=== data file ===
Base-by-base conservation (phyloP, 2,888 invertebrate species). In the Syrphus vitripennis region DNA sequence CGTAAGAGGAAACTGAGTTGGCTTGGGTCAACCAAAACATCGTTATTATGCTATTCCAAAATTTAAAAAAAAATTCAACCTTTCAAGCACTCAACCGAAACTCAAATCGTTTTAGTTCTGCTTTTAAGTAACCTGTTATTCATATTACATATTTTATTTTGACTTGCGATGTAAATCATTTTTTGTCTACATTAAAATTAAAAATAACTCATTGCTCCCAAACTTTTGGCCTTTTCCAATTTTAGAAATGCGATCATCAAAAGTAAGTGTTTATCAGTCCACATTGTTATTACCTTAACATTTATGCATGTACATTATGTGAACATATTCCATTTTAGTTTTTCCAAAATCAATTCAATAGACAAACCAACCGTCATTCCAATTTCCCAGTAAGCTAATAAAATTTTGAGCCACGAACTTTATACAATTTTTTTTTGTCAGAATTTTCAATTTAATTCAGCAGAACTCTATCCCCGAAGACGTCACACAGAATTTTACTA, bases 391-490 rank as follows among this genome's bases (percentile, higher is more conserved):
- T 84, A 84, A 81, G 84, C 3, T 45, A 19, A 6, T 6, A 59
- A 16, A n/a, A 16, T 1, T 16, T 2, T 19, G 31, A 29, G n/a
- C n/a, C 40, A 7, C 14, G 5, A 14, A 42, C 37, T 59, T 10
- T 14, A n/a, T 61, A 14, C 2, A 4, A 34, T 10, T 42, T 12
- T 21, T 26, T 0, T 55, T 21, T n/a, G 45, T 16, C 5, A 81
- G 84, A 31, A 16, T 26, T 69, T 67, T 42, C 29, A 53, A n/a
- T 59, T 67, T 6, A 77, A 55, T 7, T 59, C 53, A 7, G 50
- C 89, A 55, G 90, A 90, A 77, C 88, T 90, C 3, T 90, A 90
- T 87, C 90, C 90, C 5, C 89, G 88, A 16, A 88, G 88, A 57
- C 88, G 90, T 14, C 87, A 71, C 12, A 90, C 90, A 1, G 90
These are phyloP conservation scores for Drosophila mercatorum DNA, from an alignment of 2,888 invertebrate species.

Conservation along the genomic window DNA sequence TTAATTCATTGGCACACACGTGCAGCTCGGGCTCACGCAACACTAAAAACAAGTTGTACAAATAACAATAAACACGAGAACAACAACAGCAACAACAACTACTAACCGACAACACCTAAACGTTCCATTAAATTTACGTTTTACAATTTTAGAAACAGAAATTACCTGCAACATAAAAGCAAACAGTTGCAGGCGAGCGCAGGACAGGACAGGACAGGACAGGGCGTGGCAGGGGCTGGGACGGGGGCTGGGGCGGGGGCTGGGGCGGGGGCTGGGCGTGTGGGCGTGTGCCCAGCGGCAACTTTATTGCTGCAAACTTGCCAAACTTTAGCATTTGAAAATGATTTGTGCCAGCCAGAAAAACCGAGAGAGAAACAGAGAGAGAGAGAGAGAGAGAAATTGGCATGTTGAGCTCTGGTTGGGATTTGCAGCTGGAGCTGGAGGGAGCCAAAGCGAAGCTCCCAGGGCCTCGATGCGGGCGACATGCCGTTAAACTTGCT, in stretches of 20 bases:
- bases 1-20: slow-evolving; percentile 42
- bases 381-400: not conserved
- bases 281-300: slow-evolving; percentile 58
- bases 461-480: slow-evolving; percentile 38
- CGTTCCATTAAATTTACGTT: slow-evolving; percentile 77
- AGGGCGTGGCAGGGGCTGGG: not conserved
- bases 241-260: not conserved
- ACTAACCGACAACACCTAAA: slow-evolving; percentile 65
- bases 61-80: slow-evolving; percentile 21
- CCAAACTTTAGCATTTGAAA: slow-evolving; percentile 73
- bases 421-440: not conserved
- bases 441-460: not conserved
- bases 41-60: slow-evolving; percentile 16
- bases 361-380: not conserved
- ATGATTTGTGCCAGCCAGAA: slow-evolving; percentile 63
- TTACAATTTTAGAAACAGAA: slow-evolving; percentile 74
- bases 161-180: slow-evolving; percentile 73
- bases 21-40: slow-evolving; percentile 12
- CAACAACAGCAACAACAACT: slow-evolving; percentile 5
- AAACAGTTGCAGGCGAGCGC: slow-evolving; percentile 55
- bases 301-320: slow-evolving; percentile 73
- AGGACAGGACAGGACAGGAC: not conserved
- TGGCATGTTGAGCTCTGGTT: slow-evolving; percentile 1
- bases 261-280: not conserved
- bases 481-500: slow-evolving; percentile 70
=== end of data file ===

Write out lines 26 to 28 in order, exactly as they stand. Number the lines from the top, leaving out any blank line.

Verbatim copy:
- bases 41-60: slow-evolving; percentile 16
- bases 361-380: not conserved
- ATGATTTGTGCCAGCCAGAA: slow-evolving; percentile 63